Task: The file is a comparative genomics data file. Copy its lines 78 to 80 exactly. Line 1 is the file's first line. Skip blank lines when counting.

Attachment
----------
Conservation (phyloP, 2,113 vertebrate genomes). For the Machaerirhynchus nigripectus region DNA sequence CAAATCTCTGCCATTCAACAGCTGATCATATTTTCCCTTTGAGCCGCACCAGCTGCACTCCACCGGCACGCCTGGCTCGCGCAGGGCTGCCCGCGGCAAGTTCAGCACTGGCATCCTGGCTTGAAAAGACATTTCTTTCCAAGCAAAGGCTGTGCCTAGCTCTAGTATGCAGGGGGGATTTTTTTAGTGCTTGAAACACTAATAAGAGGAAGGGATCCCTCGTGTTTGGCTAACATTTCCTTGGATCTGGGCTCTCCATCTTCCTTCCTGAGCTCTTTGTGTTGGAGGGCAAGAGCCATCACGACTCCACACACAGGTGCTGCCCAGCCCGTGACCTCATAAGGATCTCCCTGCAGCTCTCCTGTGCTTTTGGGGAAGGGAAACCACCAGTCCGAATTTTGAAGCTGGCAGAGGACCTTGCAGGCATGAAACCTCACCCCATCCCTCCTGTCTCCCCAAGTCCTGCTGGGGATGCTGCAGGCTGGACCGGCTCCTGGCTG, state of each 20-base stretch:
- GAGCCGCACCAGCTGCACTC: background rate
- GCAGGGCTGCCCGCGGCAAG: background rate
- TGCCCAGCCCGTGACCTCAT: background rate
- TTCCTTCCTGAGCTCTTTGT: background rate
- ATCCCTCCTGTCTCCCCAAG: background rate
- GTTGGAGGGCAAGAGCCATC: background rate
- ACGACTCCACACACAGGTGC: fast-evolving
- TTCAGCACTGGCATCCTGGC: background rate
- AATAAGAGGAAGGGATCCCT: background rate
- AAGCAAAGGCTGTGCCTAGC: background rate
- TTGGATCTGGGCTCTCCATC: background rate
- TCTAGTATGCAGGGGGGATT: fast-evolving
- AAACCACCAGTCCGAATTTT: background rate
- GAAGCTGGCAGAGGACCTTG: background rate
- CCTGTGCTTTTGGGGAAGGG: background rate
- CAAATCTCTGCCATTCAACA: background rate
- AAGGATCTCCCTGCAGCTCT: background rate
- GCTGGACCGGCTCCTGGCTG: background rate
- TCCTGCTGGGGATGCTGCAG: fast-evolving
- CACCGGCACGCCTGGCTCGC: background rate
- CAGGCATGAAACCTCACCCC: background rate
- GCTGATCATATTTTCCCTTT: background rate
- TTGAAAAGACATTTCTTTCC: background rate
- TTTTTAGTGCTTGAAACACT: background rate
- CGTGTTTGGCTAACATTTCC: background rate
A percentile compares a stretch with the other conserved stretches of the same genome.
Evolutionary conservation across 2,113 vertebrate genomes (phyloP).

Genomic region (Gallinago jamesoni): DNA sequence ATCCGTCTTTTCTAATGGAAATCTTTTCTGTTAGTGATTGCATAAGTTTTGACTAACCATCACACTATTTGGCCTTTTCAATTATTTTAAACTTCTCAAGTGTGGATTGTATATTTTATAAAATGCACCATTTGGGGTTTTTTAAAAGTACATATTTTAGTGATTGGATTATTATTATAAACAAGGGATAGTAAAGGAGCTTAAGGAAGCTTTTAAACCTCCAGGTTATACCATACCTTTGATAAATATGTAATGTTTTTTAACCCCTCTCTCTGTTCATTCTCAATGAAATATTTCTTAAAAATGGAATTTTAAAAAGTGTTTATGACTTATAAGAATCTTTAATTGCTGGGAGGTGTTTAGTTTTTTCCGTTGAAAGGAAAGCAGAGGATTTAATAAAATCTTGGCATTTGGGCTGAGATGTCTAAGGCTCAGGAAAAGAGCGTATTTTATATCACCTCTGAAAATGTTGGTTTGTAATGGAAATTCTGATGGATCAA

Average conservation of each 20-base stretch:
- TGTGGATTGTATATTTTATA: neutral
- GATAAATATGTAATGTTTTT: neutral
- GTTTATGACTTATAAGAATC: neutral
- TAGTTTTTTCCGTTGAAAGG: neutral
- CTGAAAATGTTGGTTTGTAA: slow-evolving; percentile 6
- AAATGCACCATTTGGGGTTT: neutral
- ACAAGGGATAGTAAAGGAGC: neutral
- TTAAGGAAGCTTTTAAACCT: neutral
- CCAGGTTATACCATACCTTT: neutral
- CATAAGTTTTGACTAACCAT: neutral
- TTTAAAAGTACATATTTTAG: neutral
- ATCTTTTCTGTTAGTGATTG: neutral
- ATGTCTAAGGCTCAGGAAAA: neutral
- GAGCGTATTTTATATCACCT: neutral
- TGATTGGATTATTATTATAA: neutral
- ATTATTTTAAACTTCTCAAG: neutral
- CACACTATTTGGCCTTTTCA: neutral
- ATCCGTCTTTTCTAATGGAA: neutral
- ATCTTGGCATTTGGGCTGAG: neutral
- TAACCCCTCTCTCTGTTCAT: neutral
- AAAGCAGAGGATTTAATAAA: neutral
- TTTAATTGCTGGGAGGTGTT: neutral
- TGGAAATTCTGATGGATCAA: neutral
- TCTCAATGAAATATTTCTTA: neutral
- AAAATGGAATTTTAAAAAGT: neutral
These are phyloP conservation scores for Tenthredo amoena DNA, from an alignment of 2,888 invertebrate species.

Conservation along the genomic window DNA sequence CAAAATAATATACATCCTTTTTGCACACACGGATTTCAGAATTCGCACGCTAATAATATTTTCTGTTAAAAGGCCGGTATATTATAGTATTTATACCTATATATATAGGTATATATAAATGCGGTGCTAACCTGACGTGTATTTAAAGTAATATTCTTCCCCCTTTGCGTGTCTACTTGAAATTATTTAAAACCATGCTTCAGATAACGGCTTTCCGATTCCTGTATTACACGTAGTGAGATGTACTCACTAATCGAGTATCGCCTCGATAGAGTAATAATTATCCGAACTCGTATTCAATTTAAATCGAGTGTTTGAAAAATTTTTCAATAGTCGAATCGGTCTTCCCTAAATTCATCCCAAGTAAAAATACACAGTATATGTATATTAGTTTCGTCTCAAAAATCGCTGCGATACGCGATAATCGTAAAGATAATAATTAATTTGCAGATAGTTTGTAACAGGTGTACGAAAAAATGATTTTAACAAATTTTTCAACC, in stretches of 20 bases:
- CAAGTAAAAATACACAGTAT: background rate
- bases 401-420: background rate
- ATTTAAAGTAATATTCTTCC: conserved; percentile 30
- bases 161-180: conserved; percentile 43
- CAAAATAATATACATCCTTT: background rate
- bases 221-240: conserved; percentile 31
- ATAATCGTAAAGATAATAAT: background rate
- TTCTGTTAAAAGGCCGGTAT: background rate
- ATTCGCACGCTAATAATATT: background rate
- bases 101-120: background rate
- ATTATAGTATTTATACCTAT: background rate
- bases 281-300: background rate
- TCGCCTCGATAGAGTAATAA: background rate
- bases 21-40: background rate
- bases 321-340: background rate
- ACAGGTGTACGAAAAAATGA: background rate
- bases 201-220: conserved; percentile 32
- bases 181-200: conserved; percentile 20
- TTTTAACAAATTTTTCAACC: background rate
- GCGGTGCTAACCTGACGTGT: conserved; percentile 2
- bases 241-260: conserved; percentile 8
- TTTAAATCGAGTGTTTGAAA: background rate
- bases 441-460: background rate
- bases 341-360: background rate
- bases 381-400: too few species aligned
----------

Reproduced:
- bases 241-260: conserved; percentile 8
- TTTAAATCGAGTGTTTGAAA: background rate
- bases 441-460: background rate